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Madrid and Its Love of Ham (4:44)

Madrid, Spain
Contains mature topics

Spain’s vibrant capital has a people-friendly center, the finest town square imaginable, bars that celebrate the local love of ham, and “bull bars,” where fans of bullfighting remember great fights.

Complete Video Script

Madrid is the hub of Spain. This vibrant capital — Europe’s highest, at 2,000 feet — has a population of over four million. Most of the city is modern urban sprawl surrounding an intact, easy-to-navigate historic center. We’ll limit our visit to this old core.

Madrid is livable and fun to visit. Former parking lots are once again grand and people-friendly squares. Short posts keep cars off the sidewalks. And the fine old buildings show off their original elegance. The historic center is enjoyably covered on foot. No major sight is more than a 20-minute walk or a five-minute cab ride from Madrid’s lively main square the Puerto del Sol.

It’s a hub for the Metro, buses, city celebrations, and a busy pedestrian shopping zone.

And in the old center, it seems there’s a surprise around every corner.

My Spanish friend and fellow tour guide Carlos Galvin is joining us to share a local’s insight into Madrid’s culture and food.

Carlos is taking me to a place famous for a food Spaniards are crazy about. If Spain had a national food it would probably be jamón — that’s ham.

The eatery, called the Museum of Ham, is tastefully decorated…unless you’re a vegetarian, or a pig. This cheap and cheery stand-up bar is an assembly line of meaty treats.

Carlos: Chin Chin!
Rick: Chin Chin! Jamón!
Carlos: Jamón Serrano.
Rick: So in Spain you don’t just say "ham"?
Carlos: No, we have different kinds. We’ve got all those different kinds there. Like for example, jamón Granadino, or Bellota Extra, or Salamanca. You know, the different origins.
Rick: So, what do we have here?
Carlos: So, here we have regular jamón Serrano and we have Ibérico. This one, the pig has been killed after three months and has been eating just basic pig-food. This one has been eating acorns.
Rick: Acorns?
Carlos: Yeah, they have freedom in the fields and they’re eating acorns.
Rick: And this one is much more expensive?
Carlos: Yes, this cost $3, this would cost like $12.
Rick: Can you taste the difference?
Carlos: I can, yes. Oh yes. Here, try.
Rick: Acorns, happy pigs running free in the mountains.
Carlos: That’s right.

Plaza Mayor is a stately, traffic-free chunk of 17th-century Spain. Whether hanging out with old friends, enjoying a cup of coffee, or finding a treasure at the Sunday coin market, it’s an inviting place for people to gather.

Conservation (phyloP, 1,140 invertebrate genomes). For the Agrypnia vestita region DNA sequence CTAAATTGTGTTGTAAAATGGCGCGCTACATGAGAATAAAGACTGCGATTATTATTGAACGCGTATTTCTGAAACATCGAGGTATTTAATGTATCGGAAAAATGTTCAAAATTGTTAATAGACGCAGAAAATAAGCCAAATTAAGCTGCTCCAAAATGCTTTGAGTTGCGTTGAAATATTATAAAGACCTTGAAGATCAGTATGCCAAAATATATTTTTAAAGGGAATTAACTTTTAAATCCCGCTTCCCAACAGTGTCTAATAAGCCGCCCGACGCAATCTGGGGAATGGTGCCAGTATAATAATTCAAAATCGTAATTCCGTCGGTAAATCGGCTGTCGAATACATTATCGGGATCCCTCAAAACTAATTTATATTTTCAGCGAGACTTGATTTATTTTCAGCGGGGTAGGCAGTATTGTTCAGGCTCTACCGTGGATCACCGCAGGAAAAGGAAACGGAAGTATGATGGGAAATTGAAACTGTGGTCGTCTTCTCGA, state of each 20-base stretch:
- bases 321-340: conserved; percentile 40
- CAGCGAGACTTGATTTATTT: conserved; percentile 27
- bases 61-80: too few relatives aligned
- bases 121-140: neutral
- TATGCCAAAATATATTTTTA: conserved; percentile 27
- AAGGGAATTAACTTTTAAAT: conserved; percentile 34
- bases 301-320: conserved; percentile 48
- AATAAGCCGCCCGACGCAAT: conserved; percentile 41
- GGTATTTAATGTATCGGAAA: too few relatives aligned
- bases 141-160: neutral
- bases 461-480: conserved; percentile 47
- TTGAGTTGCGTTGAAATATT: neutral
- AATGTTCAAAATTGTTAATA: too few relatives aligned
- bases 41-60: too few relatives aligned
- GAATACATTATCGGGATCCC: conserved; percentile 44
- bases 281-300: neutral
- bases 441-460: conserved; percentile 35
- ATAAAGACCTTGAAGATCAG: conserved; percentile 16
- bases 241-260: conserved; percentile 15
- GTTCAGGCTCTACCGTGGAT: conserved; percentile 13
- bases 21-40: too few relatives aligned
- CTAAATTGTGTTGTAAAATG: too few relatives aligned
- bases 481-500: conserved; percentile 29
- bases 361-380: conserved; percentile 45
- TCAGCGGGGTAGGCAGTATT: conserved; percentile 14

The square is filled with emblems of Spain’s powerful past. Bronze reliefs under the lampposts show how upon this stage, much of Spanish history was played out. The square hosted bullfights. It was the scene of generations of Carnavale gaiety. And during the Inquisition, many suspected heretics were tried here and punished…in this case, publicly strangled.

Thankfully, the brutality of the Inquisition is long gone. But one brutal spectacle that survives today — anchored deep in the psyche of Spain — is the bullfight. Whether you actually go to a bullfight or not is entirely up to you. But anyone, for a quick sense of the action, can pop into one of Madrid’s many bull bars.

Aficionados gather at a bar like this after fights — or to watch one on TV. This bar is a temple to bullfighting.

Rick: If you like bull fighting, how do you justify it, with the animal? How do you excuse it?
Carlos: It’s an art. Bull fighting is an art. It’s not about the cruelty, it’s just an art, and it’s a whole aesthetic. You’re fighting against an animal that is 500 or 600 kilos and there is this guy right in front of him with this cape and sword. And he is brave enough, and he’s wearing this suit and people are so supportive of him they want to see him like doing well.
Rick: So some bullfighters are actually very popular, like heroes or popular heroes?
Carlos: Oh absolutely. Rick, look at these photographs. I think they prove that the matador does not always win.

Carlos: Hemingway was at that bullfight. Hemingway was there.
Rick: Hemingway? Hemingway saw Liston…Cordobés kill…?
Carlos: Yes, right at the hands of El Cordobés, with Franco in the audience…
Rick: So Franco and Hemingway saw the “Babe Ruth of bullfighting” — El Cordobés — kill Liston.